# Arctan Calculator (Inverse Tangent)

tan^{-1}() =

**Degrees:**

**Radians:**

**π radians:**

##### Graph of the inverse tangent

The domain of *x* is **all real numbers**.

The range is **-π/2 < y < π/2**.

Use this calculator to determine the result of the inverse tangent of an entered value. The answer will be displayed in degrees, radians, and π radians. Only the range -π/2 < and < π/2 is considered.

Here’s more information on how to use the inverse tangent calculator. Additionally, you can explore the definition, graph, and important values of arc tangent.

## How to use the inverse tangent calculator?

**Step 1:** Enter the value of *x* in the first input box. You can use any real value of *x*.

** Step 2:** The corresponding angle in degrees will be displayed on the right panel.

** Step 3:** The angle in radians and π radians will be displayed at the bottom.

## Result in degrees, radians, and π radians

In a complete circle, we have a total of 360° or 2π radians. Therefore, 180° is equal to π radians. If we have an angle in degrees, and we want to convert it to radians, we have to divide it by 180 and multiply by π.

On the other hand, the difference between radians and π radians is that the result in “radians” already has the value of π included. The value of π is approximately 3.1415… For example, if we have 0.5 π radians, this is equal to 1.571.

## What is the inverse tangent?

The inverse tangent, also known as the arc tangent, is the inverse function of the tangent. This means that the inverse tangent reverses the effect of the tangent function. For example, the tangent of 45° is equal to 1. Therefore, the inverse tangent of 1 is equal to 45°.

The inverse tangent function is denoted as tan^{-1}(x) or also as arctan(x).

We can use the inverse tangent to find the angle if we know the ratios of the sides of a right triangle. For example, to find angle A in the triangle below, we can use arctan(x), where x equals a/b.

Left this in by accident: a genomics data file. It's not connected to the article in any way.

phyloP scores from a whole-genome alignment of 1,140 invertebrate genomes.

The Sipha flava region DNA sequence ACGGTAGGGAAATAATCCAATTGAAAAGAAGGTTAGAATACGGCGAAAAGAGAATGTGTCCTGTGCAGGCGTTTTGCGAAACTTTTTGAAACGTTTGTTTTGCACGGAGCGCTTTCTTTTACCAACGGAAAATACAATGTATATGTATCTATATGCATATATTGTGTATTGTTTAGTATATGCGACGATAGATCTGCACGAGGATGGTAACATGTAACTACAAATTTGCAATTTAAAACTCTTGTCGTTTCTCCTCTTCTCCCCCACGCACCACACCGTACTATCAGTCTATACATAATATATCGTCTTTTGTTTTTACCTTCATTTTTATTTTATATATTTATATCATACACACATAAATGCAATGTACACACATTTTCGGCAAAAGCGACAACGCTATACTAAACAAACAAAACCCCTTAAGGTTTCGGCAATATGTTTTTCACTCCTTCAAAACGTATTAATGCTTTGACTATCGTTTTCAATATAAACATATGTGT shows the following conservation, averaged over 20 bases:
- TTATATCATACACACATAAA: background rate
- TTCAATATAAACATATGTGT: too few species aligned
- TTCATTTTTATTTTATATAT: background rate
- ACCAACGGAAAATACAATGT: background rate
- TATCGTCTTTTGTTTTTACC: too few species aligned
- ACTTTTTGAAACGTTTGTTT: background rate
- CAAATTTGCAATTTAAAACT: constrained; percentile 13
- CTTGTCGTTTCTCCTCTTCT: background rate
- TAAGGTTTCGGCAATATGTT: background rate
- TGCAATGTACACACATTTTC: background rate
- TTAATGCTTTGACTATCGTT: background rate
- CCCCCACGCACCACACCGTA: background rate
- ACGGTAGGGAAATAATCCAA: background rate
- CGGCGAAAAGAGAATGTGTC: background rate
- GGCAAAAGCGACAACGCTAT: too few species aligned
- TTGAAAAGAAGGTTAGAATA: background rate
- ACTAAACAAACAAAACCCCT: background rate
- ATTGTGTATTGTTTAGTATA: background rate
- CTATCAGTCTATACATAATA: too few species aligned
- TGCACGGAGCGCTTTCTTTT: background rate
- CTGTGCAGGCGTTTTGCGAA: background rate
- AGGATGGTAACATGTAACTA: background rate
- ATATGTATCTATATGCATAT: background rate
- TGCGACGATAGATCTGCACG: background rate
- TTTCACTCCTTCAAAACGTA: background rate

## What values of x can be used on the inverse tangent?

The inverse tangent accepts any real value of *x* as input. This is because the inverse tangent is the inverse function of the tangent. Therefore, their domains and ranges are swapped.

So since the tangent has a range that is equal to all real numbers, the domain of the inverse tangent is also equal to all real numbers.

## Inverse tangent graph

The graph of the inverse tangent can be graphed considering that the values of *x* can be any real number and the values of *y* are located between -π/2 to π/2, with asymptotes at those points.

### Inverse tangent domain

Using the graph of the inverse tangent, we can see that the values of x can be any value without any restrictions. Therefore, the domain of the inverse tangent is equal to all real numbers.

### Inverse tangent range

From the graph of the inverse tangent, we can conclude that the output values of the function range from -π/2 to π/2, not including these values. Then, its range is -π/2 < y < π/2.

## Table of the inverse tangent of common values

Value of x | arctan(x)(rad) | arctan(x)(°) |
---|---|---|

-∞ | -π/2 | -90° |

-√3 | -π/3 | -60° |

-1 | -π/4 | -45° |

-1/√3 | -π/6 | -30° |

0 | 0 | 0° |

1/√3 | π/6 | 30° |

1 | π/4 | 45° |

√3 | π/3 | 60° |

∞ | π/2 | 90° |

## Related calculators:

- Arccos Calculator (Inverse Cosine) – Degrees and Radians
- Arcsin Calculator (Inverse Sine) – Degrees and Radians
- Arcsec Calculator (Inverse Secant) – Degrees and Radians
- Arccsc Calculator (Inverse Cosecant) – Degrees and Radians
- Arccot Calculator (Inverse Cotangent) – Degrees and Radians

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